By Shewanda Riley,
“10 killed in shooting at Buffalo grocery store.” When I read this headline on social media last week, I thought, “here we go again with another mass shooting.” However, when it became clear that this was not a random shooting but a targeted racist domestic terrorist attack, it grieved me.
The sad part is that the Buffalo shooting is added to a growing list of racist gun attacks.
Remember the shooting at the synagogue in Pittsburgh from a few years ago or the shooting at Mother Emmanuel Church in South Carolina?
Watching the news coverage this past week made me think about the column I wrote in June 2015 immediately after the shootings at Emmanuel AME Church and the church in Southerland Springs, Texas. In both of those columns, I wrote about the importance of forgiveness.
However, it just doesn’t feel like it’s enough to write once again about the power of forgiveness after another mass shooting. Things seem different now.
The Buffalo shootings took place in a tense time when some are trying to actively undo education that accurately teaches about the horrifying racist history of our nation. The Pittsburgh shootings took place less than 3 days after two African-American grandparents were murdered by a white man in a grocery store in Kentucky.
It seems like instead of saying “Forgive,” we as Christians should be saying “Fight!” in response to the racist language found online and coming from some of our elected officials that seem to encourage this violence.
But how do we fight? Vote in elections? Yes! Pray for our nation and for God to heal our country’s deep wounds of racism? Absolutely. But I wonder if that will that be enough?
It makes me wonder if they agree with the controversial statement regarding racial and social justice created by pastor John MacArthur that adamantly proclaimed “…we emphatically deny that lectures on social issues (or activism aimed at reshaping the wider culture) are as vital to the life and health of the church as the preaching of the gospel … Historically, such things tend to become distractions that inevitably lead to departures from the gospel.”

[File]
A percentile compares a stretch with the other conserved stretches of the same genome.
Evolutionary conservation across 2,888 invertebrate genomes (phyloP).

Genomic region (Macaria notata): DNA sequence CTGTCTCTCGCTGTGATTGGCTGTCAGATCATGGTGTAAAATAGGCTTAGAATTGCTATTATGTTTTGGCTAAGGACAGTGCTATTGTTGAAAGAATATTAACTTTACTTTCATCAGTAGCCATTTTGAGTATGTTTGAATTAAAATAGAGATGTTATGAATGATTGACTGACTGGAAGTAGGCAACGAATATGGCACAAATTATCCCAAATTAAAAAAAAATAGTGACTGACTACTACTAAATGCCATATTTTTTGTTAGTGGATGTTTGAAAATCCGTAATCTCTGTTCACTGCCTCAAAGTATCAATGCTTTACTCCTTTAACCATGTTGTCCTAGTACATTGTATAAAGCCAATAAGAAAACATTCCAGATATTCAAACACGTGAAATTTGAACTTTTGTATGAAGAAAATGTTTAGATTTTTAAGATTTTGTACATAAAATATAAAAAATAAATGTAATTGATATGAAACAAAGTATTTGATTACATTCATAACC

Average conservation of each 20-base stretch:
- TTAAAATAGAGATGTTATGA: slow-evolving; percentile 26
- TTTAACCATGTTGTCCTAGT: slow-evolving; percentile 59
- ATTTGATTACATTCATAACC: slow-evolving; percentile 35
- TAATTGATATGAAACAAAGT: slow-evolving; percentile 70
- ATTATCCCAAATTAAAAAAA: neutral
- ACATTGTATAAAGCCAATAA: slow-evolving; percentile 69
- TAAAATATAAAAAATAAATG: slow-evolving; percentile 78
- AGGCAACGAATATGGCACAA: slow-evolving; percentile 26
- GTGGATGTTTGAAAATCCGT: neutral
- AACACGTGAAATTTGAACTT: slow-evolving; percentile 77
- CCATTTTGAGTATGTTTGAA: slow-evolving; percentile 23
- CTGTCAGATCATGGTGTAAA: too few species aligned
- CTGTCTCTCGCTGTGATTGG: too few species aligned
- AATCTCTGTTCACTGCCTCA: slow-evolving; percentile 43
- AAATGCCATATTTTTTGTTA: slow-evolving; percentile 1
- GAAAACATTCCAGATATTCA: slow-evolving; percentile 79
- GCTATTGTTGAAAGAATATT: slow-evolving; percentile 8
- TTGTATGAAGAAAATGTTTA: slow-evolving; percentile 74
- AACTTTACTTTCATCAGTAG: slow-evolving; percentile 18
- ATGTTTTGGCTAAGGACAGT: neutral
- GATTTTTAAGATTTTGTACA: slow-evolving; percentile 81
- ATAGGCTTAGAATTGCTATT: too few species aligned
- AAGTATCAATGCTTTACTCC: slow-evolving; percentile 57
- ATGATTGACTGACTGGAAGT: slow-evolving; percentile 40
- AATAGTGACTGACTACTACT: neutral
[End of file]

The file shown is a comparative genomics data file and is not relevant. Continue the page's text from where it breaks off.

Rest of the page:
Perhaps we should all meditate on the truth in Jeremiah 22:3 “Thus says the Lord: Do justice and righteousness and deliver from the hand of the oppressor him who has been robbed. And do no wrong or violence to the resident alien, the fatherless, and the widow, nor shed innocent blood in this place.”
Once again seeing a community traumatized by senseless gun violence makes me think about the eerie silence from high profile evangelicals about the recent spike in violent racist crimes. The same conservative Christians who a few weeks ago so boldly proclaimed that we should pray for and protect unborn children, have been slow to publicly condemn the racist violence.
My question is why are they silent after a week where it is clear that there is a dangerous increase in racist violence in our country? Why are they not condemning these horrible acts and the dangerously deceitful rhetoric that obviously led to them?
The silence is deafening…and speaks volumes in and of itself.
Shewanda Riley is a Fort Worth, Texas based author of “Love Hangover: Moving from Pain to Purpose After a Relationship Ends” and “Writing to the Beat of God’s Heart: A Book of Prayers for Writers.” Email firstname.lastname@example.org or follow her on Twitter @shewanda.